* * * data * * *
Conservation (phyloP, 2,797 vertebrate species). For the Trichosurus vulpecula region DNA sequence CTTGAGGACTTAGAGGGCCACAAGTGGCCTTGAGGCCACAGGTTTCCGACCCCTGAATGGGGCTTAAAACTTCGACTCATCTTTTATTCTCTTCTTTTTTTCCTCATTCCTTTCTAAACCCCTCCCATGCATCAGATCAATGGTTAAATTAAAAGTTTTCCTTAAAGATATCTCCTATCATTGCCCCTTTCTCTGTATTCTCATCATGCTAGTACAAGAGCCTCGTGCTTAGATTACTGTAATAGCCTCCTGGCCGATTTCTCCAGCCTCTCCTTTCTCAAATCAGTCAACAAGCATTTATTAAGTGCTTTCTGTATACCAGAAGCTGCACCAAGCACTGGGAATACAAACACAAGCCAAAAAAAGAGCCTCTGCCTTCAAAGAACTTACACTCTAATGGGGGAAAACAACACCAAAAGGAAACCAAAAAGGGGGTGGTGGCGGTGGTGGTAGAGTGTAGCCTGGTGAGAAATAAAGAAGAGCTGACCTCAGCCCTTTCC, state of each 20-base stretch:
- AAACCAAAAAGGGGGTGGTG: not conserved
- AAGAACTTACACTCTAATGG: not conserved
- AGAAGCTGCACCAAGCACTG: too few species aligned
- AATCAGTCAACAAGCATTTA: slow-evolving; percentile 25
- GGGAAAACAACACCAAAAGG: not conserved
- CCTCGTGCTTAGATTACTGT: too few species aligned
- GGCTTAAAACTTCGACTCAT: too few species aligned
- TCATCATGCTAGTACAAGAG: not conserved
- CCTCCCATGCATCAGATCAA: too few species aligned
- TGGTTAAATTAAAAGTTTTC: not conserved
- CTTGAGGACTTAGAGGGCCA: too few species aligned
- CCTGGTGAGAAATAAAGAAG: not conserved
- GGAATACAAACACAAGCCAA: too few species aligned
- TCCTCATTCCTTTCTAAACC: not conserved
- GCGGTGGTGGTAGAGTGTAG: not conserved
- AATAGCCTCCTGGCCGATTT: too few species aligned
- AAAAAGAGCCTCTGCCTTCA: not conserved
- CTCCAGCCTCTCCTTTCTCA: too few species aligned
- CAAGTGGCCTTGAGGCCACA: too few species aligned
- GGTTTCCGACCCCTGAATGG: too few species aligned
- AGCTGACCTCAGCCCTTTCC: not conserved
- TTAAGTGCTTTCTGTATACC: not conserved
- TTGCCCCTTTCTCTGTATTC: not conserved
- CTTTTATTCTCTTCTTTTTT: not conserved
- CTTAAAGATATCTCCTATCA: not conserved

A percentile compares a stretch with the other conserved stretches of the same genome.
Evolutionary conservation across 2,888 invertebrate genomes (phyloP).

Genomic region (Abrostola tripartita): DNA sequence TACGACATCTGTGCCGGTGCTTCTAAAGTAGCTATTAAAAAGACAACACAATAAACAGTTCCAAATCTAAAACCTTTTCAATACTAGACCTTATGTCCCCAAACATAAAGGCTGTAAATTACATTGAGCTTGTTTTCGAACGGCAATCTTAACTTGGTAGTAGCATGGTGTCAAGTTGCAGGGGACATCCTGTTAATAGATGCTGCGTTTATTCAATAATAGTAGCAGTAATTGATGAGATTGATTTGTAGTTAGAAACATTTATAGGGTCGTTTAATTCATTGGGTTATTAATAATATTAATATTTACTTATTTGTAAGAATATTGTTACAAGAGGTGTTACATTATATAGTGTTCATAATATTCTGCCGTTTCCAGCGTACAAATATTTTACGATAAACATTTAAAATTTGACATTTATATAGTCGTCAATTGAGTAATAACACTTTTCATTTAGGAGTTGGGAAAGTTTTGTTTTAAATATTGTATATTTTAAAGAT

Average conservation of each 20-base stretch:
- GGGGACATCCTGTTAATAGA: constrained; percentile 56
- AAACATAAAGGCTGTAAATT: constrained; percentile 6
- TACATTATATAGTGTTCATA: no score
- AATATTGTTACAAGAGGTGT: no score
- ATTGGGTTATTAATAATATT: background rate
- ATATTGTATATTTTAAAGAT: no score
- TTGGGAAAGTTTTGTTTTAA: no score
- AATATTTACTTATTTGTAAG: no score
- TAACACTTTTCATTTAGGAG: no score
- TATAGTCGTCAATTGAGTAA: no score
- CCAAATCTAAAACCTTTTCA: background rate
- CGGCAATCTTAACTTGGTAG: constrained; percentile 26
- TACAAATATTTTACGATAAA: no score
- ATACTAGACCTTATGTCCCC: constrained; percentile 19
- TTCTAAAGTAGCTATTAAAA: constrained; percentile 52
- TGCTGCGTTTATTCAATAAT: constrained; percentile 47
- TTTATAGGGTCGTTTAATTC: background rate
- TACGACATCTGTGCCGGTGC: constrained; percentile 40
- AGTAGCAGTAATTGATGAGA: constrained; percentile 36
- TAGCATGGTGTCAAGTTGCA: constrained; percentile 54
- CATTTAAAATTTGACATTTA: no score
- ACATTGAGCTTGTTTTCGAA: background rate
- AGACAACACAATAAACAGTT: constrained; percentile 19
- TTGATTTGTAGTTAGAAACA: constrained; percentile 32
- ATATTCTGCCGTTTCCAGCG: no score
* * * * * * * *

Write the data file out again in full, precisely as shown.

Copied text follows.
Conservation (phyloP, 2,797 vertebrate species). For the Trichosurus vulpecula region DNA sequence CTTGAGGACTTAGAGGGCCACAAGTGGCCTTGAGGCCACAGGTTTCCGACCCCTGAATGGGGCTTAAAACTTCGACTCATCTTTTATTCTCTTCTTTTTTTCCTCATTCCTTTCTAAACCCCTCCCATGCATCAGATCAATGGTTAAATTAAAAGTTTTCCTTAAAGATATCTCCTATCATTGCCCCTTTCTCTGTATTCTCATCATGCTAGTACAAGAGCCTCGTGCTTAGATTACTGTAATAGCCTCCTGGCCGATTTCTCCAGCCTCTCCTTTCTCAAATCAGTCAACAAGCATTTATTAAGTGCTTTCTGTATACCAGAAGCTGCACCAAGCACTGGGAATACAAACACAAGCCAAAAAAAGAGCCTCTGCCTTCAAAGAACTTACACTCTAATGGGGGAAAACAACACCAAAAGGAAACCAAAAAGGGGGTGGTGGCGGTGGTGGTAGAGTGTAGCCTGGTGAGAAATAAAGAAGAGCTGACCTCAGCCCTTTCC, state of each 20-base stretch:
- AAACCAAAAAGGGGGTGGTG: not conserved
- AAGAACTTACACTCTAATGG: not conserved
- AGAAGCTGCACCAAGCACTG: too few species aligned
- AATCAGTCAACAAGCATTTA: slow-evolving; percentile 25
- GGGAAAACAACACCAAAAGG: not conserved
- CCTCGTGCTTAGATTACTGT: too few species aligned
- GGCTTAAAACTTCGACTCAT: too few species aligned
- TCATCATGCTAGTACAAGAG: not conserved
- CCTCCCATGCATCAGATCAA: too few species aligned
- TGGTTAAATTAAAAGTTTTC: not conserved
- CTTGAGGACTTAGAGGGCCA: too few species aligned
- CCTGGTGAGAAATAAAGAAG: not conserved
- GGAATACAAACACAAGCCAA: too few species aligned
- TCCTCATTCCTTTCTAAACC: not conserved
- GCGGTGGTGGTAGAGTGTAG: not conserved
- AATAGCCTCCTGGCCGATTT: too few species aligned
- AAAAAGAGCCTCTGCCTTCA: not conserved
- CTCCAGCCTCTCCTTTCTCA: too few species aligned
- CAAGTGGCCTTGAGGCCACA: too few species aligned
- GGTTTCCGACCCCTGAATGG: too few species aligned
- AGCTGACCTCAGCCCTTTCC: not conserved
- TTAAGTGCTTTCTGTATACC: not conserved
- TTGCCCCTTTCTCTGTATTC: not conserved
- CTTTTATTCTCTTCTTTTTT: not conserved
- CTTAAAGATATCTCCTATCA: not conserved

A percentile compares a stretch with the other conserved stretches of the same genome.
Evolutionary conservation across 2,888 invertebrate genomes (phyloP).

Genomic region (Abrostola tripartita): DNA sequence TACGACATCTGTGCCGGTGCTTCTAAAGTAGCTATTAAAAAGACAACACAATAAACAGTTCCAAATCTAAAACCTTTTCAATACTAGACCTTATGTCCCCAAACATAAAGGCTGTAAATTACATTGAGCTTGTTTTCGAACGGCAATCTTAACTTGGTAGTAGCATGGTGTCAAGTTGCAGGGGACATCCTGTTAATAGATGCTGCGTTTATTCAATAATAGTAGCAGTAATTGATGAGATTGATTTGTAGTTAGAAACATTTATAGGGTCGTTTAATTCATTGGGTTATTAATAATATTAATATTTACTTATTTGTAAGAATATTGTTACAAGAGGTGTTACATTATATAGTGTTCATAATATTCTGCCGTTTCCAGCGTACAAATATTTTACGATAAACATTTAAAATTTGACATTTATATAGTCGTCAATTGAGTAATAACACTTTTCATTTAGGAGTTGGGAAAGTTTTGTTTTAAATATTGTATATTTTAAAGAT

Average conservation of each 20-base stretch:
- GGGGACATCCTGTTAATAGA: constrained; percentile 56
- AAACATAAAGGCTGTAAATT: constrained; percentile 6
- TACATTATATAGTGTTCATA: no score
- AATATTGTTACAAGAGGTGT: no score
- ATTGGGTTATTAATAATATT: background rate
- ATATTGTATATTTTAAAGAT: no score
- TTGGGAAAGTTTTGTTTTAA: no score
- AATATTTACTTATTTGTAAG: no score
- TAACACTTTTCATTTAGGAG: no score
- TATAGTCGTCAATTGAGTAA: no score
- CCAAATCTAAAACCTTTTCA: background rate
- CGGCAATCTTAACTTGGTAG: constrained; percentile 26
- TACAAATATTTTACGATAAA: no score
- ATACTAGACCTTATGTCCCC: constrained; percentile 19
- TTCTAAAGTAGCTATTAAAA: constrained; percentile 52
- TGCTGCGTTTATTCAATAAT: constrained; percentile 47
- TTTATAGGGTCGTTTAATTC: background rate
- TACGACATCTGTGCCGGTGC: constrained; percentile 40
- AGTAGCAGTAATTGATGAGA: constrained; percentile 36
- TAGCATGGTGTCAAGTTGCA: constrained; percentile 54
- CATTTAAAATTTGACATTTA: no score
- ACATTGAGCTTGTTTTCGAA: background rate
- AGACAACACAATAAACAGTT: constrained; percentile 19
- TTGATTTGTAGTTAGAAACA: constrained; percentile 32
- ATATTCTGCCGTTTCCAGCG: no score